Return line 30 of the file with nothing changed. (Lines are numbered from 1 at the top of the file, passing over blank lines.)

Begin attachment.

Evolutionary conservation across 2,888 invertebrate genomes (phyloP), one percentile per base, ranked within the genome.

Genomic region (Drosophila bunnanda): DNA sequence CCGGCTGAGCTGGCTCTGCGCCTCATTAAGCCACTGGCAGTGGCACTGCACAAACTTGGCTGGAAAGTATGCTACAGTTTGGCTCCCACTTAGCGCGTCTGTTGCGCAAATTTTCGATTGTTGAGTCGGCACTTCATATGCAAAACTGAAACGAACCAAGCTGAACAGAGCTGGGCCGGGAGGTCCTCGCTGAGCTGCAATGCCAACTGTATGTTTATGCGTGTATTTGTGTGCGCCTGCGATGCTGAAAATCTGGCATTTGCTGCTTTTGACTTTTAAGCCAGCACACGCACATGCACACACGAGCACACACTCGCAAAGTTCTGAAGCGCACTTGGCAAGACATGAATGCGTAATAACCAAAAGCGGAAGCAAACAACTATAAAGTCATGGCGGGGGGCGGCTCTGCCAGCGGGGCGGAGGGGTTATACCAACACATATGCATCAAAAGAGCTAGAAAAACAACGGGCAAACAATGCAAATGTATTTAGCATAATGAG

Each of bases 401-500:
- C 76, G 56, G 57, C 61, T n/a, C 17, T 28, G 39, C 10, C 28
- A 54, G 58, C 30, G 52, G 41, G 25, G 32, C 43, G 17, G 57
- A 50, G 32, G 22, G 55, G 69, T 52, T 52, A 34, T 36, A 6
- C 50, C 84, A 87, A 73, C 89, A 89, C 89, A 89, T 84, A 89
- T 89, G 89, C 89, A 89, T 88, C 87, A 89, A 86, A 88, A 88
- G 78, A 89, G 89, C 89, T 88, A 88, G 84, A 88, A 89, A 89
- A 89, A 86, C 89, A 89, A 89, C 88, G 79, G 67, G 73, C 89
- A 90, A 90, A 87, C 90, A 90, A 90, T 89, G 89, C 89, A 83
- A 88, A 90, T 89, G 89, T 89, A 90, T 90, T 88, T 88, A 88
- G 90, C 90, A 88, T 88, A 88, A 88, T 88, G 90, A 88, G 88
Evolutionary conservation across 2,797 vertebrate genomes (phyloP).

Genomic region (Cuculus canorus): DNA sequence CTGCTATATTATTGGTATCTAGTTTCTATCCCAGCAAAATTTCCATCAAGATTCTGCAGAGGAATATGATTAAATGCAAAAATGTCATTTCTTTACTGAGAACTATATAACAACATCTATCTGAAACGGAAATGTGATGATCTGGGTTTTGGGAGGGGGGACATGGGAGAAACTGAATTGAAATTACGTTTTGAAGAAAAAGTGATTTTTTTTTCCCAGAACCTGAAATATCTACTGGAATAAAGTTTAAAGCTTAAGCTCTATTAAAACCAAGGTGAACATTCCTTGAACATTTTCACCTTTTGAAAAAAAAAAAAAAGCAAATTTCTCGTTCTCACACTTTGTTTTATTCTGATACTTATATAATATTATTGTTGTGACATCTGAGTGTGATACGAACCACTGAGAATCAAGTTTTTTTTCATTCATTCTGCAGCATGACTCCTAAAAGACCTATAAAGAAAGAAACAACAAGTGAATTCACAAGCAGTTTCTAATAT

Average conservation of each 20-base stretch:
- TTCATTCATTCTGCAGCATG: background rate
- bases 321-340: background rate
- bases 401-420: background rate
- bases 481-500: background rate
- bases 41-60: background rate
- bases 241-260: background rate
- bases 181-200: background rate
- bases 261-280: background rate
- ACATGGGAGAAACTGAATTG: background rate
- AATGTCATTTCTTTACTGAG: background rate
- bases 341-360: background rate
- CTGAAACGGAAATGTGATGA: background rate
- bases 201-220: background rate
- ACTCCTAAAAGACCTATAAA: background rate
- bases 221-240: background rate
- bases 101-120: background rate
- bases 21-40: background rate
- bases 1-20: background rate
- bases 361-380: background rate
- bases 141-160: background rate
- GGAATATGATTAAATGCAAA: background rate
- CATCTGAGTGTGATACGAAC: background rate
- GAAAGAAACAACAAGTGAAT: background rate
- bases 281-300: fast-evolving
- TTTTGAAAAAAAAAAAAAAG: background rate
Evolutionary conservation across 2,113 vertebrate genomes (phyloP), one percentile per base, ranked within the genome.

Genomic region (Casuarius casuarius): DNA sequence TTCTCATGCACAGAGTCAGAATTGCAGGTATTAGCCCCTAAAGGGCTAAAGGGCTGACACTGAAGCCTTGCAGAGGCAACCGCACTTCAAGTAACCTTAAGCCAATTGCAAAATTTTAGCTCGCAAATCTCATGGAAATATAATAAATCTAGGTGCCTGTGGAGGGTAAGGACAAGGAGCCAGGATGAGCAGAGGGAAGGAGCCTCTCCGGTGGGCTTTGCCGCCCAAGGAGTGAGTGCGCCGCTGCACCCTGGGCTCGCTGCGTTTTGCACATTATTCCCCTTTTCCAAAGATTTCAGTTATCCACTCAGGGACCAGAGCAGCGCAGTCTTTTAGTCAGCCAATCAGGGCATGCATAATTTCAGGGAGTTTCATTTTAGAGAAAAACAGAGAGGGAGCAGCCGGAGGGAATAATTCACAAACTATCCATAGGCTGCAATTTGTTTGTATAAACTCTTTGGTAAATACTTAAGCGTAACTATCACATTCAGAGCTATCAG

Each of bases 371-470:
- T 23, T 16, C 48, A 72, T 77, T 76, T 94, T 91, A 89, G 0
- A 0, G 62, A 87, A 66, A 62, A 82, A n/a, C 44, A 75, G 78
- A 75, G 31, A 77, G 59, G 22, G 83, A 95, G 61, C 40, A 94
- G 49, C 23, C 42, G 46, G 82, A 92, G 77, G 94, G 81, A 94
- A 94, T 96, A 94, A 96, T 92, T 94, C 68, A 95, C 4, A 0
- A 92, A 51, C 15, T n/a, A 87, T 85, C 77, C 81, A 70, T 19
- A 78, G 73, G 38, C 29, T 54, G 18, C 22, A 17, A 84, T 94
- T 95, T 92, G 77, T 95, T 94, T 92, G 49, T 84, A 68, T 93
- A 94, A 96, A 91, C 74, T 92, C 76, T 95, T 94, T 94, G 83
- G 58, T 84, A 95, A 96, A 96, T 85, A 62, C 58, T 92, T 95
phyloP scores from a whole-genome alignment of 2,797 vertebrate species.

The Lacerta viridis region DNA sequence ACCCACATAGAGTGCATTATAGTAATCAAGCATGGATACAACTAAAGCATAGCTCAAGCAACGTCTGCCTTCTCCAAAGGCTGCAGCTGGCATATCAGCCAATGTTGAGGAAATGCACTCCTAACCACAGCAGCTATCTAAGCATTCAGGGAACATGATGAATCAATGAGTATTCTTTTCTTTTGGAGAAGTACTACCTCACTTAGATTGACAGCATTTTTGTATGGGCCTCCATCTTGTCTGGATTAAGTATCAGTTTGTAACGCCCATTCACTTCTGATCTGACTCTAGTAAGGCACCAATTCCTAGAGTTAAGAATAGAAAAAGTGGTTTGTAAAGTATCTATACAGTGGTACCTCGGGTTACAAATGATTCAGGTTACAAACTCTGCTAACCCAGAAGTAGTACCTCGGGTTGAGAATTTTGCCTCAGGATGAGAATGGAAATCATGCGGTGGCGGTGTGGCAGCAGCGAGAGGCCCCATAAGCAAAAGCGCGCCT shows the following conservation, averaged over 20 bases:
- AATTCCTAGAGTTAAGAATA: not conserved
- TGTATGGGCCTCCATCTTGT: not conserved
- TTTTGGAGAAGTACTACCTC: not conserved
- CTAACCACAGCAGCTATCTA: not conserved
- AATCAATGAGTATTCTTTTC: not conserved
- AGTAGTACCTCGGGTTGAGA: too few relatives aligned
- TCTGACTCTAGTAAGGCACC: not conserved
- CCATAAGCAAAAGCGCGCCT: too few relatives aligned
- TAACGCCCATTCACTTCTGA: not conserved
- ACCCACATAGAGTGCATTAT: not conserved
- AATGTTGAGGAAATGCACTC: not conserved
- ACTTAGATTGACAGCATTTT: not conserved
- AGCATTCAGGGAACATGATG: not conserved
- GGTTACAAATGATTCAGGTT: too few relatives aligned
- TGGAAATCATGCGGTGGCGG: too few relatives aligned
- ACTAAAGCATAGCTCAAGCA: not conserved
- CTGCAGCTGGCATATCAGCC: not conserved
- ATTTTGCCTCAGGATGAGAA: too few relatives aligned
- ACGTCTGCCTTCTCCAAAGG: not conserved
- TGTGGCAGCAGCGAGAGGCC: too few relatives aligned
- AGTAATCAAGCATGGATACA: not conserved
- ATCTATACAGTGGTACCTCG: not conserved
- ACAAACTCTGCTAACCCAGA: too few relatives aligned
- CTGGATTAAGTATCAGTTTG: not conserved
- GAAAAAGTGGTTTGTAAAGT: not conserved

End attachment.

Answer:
- ACTCCTAAAAGACCTATAAA: background rate